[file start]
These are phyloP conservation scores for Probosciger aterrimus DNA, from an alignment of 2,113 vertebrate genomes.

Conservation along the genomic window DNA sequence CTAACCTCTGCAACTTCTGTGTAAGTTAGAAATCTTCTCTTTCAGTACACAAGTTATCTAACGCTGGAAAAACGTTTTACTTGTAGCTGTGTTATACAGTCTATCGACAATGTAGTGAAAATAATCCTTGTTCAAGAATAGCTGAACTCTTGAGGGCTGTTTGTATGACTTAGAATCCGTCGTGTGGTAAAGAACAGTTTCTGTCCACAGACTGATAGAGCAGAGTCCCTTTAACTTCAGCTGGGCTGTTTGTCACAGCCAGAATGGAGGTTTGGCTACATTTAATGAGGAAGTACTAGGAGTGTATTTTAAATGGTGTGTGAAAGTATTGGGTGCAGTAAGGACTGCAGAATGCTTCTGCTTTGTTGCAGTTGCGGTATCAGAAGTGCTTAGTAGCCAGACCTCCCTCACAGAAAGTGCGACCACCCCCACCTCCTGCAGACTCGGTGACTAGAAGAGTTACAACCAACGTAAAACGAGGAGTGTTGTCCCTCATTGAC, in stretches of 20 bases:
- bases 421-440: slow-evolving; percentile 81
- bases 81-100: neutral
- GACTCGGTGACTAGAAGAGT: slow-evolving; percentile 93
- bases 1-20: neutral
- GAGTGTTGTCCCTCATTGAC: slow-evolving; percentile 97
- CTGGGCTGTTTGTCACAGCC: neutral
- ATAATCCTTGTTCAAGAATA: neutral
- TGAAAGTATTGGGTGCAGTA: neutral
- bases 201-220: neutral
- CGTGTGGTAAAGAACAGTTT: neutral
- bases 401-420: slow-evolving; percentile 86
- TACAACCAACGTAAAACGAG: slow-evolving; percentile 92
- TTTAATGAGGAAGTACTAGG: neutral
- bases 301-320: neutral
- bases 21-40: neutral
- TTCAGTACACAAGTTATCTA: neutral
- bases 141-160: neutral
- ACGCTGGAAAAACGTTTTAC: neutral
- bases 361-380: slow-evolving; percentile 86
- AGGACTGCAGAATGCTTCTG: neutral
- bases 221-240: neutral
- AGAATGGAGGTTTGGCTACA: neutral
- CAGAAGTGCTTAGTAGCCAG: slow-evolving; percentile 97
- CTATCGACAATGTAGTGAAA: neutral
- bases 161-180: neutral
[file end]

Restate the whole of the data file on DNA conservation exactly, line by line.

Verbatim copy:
These are phyloP conservation scores for Probosciger aterrimus DNA, from an alignment of 2,113 vertebrate genomes.

Conservation along the genomic window DNA sequence CTAACCTCTGCAACTTCTGTGTAAGTTAGAAATCTTCTCTTTCAGTACACAAGTTATCTAACGCTGGAAAAACGTTTTACTTGTAGCTGTGTTATACAGTCTATCGACAATGTAGTGAAAATAATCCTTGTTCAAGAATAGCTGAACTCTTGAGGGCTGTTTGTATGACTTAGAATCCGTCGTGTGGTAAAGAACAGTTTCTGTCCACAGACTGATAGAGCAGAGTCCCTTTAACTTCAGCTGGGCTGTTTGTCACAGCCAGAATGGAGGTTTGGCTACATTTAATGAGGAAGTACTAGGAGTGTATTTTAAATGGTGTGTGAAAGTATTGGGTGCAGTAAGGACTGCAGAATGCTTCTGCTTTGTTGCAGTTGCGGTATCAGAAGTGCTTAGTAGCCAGACCTCCCTCACAGAAAGTGCGACCACCCCCACCTCCTGCAGACTCGGTGACTAGAAGAGTTACAACCAACGTAAAACGAGGAGTGTTGTCCCTCATTGAC, in stretches of 20 bases:
- bases 421-440: slow-evolving; percentile 81
- bases 81-100: neutral
- GACTCGGTGACTAGAAGAGT: slow-evolving; percentile 93
- bases 1-20: neutral
- GAGTGTTGTCCCTCATTGAC: slow-evolving; percentile 97
- CTGGGCTGTTTGTCACAGCC: neutral
- ATAATCCTTGTTCAAGAATA: neutral
- TGAAAGTATTGGGTGCAGTA: neutral
- bases 201-220: neutral
- CGTGTGGTAAAGAACAGTTT: neutral
- bases 401-420: slow-evolving; percentile 86
- TACAACCAACGTAAAACGAG: slow-evolving; percentile 92
- TTTAATGAGGAAGTACTAGG: neutral
- bases 301-320: neutral
- bases 21-40: neutral
- TTCAGTACACAAGTTATCTA: neutral
- bases 141-160: neutral
- ACGCTGGAAAAACGTTTTAC: neutral
- bases 361-380: slow-evolving; percentile 86
- AGGACTGCAGAATGCTTCTG: neutral
- bases 221-240: neutral
- AGAATGGAGGTTTGGCTACA: neutral
- CAGAAGTGCTTAGTAGCCAG: slow-evolving; percentile 97
- CTATCGACAATGTAGTGAAA: neutral
- bases 161-180: neutral